You Are Worthy of Love
Understanding your identity involves self-compassion and love
The “I am” can be a real conundrum. You can’t truly love or have compassion for others until you know who you are and what compassion feels like. Knowing who you are, your world views and identifying closely with your values paves the path to inner strength. From that point, venturing out into the world is an opportunity for positive sharing of compassion and love.
The conundrum of ‘being’ in the world, confidently, lovingly and comfortably, can happen when your persona doesn’t connect with your inner self. There is the ‘me’ that seems super confident on the surface. But, it can be a crash-and-burn scene beneath the facade. This identity conflict can play out from fear, social anxiety and can also be an ego-defence strategy. Messages get mixed and relationships suffer.
Settling into the mode of self-compassion and love has been a hurdle for me. I am working through the recovery process from a dark depression. Part of this process is adopting the strategy of not doing anything when my heart is pounding or I am feeling a distinct fear.
Sometimes, I press have pressed ‘publish’ here on my beloved Medium and it felt like having a heart attack. Now, I simply don’t press ‘publish’ until I can do so in a relative state of calm. I get up and do something else. I might do the dishes, go for a run, stretch, breathe, paint or anything else that gives me some space away from fusing with that thought.
Fear of being judged negatively can lead to these panic attacks. I have to go running to balance the anxiety and stress hormones.
If I don’t this, these little devils can persist in attacking my determination that ‘I am’, ‘I can do this’ and ‘I will continue on this path’ because it is the thing I love to do. My writing needs running and my running needs writing.
Ironically, they do work really well together. By running I mean both the fear-induced kind and the fitness kind. The fitness kind of running helps to reduce the fear-flight-flee running. They are opposites that seem to attract each other. Doing so brings the anxiety and depression down and my cognitive ability and confidence up. My self-compassion increases and my identity is strengthened.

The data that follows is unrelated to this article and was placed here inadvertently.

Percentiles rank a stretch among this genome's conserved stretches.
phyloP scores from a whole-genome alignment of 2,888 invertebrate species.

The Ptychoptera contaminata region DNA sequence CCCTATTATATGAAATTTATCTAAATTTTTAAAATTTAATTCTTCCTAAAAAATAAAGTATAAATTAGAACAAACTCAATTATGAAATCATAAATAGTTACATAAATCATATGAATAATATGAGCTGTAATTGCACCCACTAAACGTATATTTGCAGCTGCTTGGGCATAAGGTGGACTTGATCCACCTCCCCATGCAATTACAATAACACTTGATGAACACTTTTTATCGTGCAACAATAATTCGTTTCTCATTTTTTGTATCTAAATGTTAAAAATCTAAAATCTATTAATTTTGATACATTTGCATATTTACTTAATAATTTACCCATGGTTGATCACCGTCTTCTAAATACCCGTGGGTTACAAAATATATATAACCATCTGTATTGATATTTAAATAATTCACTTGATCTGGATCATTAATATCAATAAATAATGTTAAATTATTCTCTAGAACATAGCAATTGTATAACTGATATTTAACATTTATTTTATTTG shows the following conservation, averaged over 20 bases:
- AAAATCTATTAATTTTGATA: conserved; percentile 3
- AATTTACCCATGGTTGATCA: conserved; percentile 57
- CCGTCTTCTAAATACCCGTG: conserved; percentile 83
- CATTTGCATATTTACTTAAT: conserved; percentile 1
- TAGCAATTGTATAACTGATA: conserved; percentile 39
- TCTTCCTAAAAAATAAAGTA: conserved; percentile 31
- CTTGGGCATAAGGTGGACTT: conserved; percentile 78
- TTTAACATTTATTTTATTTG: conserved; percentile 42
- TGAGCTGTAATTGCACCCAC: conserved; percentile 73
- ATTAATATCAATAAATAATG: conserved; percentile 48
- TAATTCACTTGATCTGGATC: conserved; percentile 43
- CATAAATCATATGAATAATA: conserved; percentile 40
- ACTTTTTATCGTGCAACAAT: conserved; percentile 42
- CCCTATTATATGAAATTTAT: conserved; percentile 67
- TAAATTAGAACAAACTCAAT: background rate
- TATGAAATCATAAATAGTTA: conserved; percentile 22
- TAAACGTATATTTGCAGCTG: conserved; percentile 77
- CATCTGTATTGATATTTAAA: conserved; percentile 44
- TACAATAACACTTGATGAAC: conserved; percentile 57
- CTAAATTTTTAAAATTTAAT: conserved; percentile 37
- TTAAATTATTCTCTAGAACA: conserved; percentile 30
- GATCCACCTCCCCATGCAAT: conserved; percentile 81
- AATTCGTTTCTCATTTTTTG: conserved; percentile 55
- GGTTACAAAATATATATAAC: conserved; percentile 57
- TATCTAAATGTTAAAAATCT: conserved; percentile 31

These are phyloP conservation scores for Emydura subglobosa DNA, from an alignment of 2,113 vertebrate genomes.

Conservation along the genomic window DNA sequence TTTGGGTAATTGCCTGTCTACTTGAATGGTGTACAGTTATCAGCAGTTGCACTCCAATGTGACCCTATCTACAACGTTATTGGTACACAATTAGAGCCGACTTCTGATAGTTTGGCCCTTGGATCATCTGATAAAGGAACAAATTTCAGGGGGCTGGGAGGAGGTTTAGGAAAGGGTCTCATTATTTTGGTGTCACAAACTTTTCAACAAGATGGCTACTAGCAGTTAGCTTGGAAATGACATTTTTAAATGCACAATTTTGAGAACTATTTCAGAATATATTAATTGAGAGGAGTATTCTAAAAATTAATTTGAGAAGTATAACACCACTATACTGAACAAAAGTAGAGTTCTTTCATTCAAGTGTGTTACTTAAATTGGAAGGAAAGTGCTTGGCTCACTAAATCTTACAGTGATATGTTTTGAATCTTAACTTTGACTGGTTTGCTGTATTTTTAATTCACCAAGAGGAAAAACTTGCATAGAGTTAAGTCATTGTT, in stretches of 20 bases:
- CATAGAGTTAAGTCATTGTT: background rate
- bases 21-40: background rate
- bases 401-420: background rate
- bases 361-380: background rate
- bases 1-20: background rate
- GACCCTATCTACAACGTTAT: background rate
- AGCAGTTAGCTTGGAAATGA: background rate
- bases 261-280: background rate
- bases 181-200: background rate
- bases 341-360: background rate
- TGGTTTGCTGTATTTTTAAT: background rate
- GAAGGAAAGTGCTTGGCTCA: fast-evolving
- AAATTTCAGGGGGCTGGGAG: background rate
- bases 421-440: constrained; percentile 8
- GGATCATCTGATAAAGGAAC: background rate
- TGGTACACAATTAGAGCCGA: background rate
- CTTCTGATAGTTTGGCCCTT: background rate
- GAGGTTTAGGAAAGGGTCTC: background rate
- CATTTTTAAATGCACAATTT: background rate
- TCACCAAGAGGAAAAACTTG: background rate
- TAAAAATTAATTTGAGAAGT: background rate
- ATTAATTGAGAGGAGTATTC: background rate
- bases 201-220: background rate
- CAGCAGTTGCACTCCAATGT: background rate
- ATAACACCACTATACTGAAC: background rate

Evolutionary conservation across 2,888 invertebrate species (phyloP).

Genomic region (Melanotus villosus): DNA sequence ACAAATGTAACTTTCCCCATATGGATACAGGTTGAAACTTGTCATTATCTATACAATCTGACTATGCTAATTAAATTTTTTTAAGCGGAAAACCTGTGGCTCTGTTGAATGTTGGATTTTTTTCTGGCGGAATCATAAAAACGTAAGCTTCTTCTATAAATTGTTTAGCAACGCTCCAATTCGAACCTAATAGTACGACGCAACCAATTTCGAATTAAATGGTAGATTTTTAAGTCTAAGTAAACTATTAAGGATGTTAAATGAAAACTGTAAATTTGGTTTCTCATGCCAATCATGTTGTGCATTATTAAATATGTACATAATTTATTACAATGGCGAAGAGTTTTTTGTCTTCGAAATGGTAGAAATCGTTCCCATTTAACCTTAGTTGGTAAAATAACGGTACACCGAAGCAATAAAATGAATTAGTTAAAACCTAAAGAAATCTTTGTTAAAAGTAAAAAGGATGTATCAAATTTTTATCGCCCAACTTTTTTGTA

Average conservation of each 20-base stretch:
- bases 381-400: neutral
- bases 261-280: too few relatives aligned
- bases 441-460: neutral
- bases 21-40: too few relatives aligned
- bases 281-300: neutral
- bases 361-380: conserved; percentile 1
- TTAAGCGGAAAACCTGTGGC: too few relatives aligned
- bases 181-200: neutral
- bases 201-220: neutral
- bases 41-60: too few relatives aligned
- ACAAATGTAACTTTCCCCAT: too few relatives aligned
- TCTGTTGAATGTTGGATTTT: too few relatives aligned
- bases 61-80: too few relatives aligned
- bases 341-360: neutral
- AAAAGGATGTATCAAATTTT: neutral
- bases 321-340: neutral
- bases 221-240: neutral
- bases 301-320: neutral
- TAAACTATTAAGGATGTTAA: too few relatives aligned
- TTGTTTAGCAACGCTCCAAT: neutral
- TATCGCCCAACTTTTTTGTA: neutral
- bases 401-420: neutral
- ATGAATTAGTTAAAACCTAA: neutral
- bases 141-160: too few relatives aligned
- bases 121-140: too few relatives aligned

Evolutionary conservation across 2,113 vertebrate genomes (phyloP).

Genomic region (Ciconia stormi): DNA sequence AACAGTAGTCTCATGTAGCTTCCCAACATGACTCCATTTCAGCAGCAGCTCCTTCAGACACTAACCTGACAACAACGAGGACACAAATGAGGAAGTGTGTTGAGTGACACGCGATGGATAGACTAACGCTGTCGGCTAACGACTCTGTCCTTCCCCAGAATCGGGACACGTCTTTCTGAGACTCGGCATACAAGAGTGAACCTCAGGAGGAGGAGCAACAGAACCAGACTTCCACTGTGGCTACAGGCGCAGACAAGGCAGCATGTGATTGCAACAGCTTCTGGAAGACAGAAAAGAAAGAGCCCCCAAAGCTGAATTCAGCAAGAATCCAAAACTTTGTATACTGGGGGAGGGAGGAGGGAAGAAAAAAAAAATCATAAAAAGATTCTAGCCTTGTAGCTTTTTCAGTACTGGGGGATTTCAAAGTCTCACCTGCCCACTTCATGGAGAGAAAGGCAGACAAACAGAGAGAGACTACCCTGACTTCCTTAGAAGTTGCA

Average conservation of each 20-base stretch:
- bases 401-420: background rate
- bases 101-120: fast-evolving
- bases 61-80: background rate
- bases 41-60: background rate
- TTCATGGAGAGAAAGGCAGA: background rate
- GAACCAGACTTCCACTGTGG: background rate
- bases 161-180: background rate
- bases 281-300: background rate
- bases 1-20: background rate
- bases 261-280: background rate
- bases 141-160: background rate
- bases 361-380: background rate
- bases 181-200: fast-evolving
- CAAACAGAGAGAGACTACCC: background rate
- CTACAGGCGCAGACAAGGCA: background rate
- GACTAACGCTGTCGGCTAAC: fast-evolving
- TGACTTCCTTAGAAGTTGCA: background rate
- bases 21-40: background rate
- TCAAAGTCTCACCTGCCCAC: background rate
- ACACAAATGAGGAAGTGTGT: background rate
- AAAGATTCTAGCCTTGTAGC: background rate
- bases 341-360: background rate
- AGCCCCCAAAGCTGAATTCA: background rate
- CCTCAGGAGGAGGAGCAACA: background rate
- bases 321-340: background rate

With an intentional attitude
We need to intentionally own our place in the world, with others. My recovery into mental health has been directly correctly with the above. I am committed to doing so authentically, with integrity.
It is most important to me that I am spreading a word of hope, light and love. If I can do it others can as well. It is a path that stems from right intentions.
The power of language.
The more I write that, the more it is cemented in my mind — to compassionately and vulnerably embrace reality. The more I write the more I work through the trauma in a positive way.
Writing things down is therapy. It makes me live up to the words on the page. I wrote them. Therefore, I need to own them and walk-the-talk with as much strength as I can muster up.
I read once that prisoners of war were forced to write their confessions (usually something against their own country) because, once written, it was something they couldn’t go back on. Thankfully, most of us are not in that position. But, writing is still a powerful tool for owning your intentions and living accordingly.
Having a will-to-meaning
Will-to-meaning, meaning-in-life, and freedom-of-will are the self-empowering, foundational principles of Viktor Frankl’s logotherapy and existential philosophy. No one can touch that power which is within you, unless you empower them to do so.
Conscious awareness takes me from being acted upon to taking agency over my own life story. I am also aware that oppression that is inflicted from outside of us can become oppression we habitually own, from within. Mindfulness has helped me observe thoughts and not to fuse with those that are oppressive or against my core beliefs and values.
Frankl wrote that human freedom is not a freedom ‘from’ (as in flight) but freedom ‘to’ respond to life. Freedom is to actively engage in and to be responsible for one’s life, in the world with others.
Witnessing significant changes in my life has been the result of a committed, intentional conscious, gritty, growth mind-set. I write and express deep, traumatic events which would otherwise stayed repressed. I write because it feels right and it makes the world a better place in which to live.
Going forward I engage a very different mindset. My mind, heart and my soul can not be held prisoner again. This drawing meaningful connections with the world is a holistic balancing of self-compassion, love and identity building.
To be writing this, now is very much a reflection of my recovery progress. My voice is much stronger. I am much more confident that what I have to say is meaningful. Hopefully at least one other will hear my words and connect with them. My words are chosen carefully. They are always genuine, mindful and heart-felt.
Repression and oppression now inspire transformation. I don’t bury them along with my sense of identity and self-worth. I use them to learn from and to grow.